Of the many institutions that failed us during this decade of American decline, none took the face-first diver into a freshly laid steamer like journalism.  The once critical Fourth Estate has not suffered post-modernity well, and its decay only accelerated as humanity turned the corner of another millennium of civilization.  The sensationalism and spectacle for which it was derided during the celebrity trials and presidential impeachment of the Nineties became the only way to sell newspapers and 30 second spots.  The news business became one OJ trial after another where headlines read like car dealership billboards, stories bloated with corporate spin and the street-savvy, careful  insight of the American journalist was replaced by the doe-eyed, photogenics of the beauty-pageant runnerup communications major fresh from community college.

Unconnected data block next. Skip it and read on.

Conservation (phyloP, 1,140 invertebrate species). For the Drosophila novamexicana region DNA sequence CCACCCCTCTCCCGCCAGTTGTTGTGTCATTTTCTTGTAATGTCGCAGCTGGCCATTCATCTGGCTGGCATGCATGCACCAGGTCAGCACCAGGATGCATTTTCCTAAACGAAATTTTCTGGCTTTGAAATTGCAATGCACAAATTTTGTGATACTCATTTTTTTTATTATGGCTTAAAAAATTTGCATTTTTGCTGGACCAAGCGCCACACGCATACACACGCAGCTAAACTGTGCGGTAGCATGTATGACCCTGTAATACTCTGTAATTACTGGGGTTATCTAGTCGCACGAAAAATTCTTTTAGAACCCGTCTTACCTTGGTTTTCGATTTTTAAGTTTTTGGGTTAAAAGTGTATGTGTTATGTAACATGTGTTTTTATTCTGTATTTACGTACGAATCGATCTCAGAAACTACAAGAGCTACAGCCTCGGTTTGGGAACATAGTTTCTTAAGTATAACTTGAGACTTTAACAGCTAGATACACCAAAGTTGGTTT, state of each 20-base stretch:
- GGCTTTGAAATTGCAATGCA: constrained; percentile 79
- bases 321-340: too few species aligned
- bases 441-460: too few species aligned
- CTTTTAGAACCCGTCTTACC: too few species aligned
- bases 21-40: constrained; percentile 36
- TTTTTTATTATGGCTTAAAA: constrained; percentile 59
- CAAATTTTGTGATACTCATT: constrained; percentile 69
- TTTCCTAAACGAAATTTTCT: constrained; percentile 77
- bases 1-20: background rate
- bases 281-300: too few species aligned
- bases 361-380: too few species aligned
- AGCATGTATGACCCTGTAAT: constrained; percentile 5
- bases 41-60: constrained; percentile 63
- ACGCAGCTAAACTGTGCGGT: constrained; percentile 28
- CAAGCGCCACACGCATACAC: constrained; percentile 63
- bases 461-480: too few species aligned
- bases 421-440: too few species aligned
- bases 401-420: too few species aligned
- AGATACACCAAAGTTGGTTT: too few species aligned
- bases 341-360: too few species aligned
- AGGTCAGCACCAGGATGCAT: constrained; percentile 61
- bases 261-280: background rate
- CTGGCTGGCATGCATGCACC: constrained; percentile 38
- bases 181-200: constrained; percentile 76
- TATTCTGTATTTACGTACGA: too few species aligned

How the media handled the medium can bear much of the blame.  Information technology made the business of distributing information so cheap and easy, the role of the international conglomerate as gatekeeper became obsolete.  A middling deal attorney could become a tech business kingmaker with a ten dollar hosting plan, open source blogging software and a clever domain name.  Two Dutch kids with a Twitter account developed the “news wire service  for the 21st century” out of their dorm.  Even your humble author was able to cobble together a few friends, sneak some work out of a graphic designer and get a platform reaching tens of thousands for less than $500.  Where the audiences flocked in the Nineties to websites that generated compelling content, more came after the turn of the century to those that served as platforms for users to create their own.  The concept of the “broadcast network” – a medium that delivered content to audiences numbering in million -  now applied to several hundred companies instead of a dozen.  Anyone could “go viral” with a piece of reporting and reach millions and expect to get picked up by one of the traditional outlets within a few days. While information distribution became effortless, verifying it became an impossible game of whack-a-mole.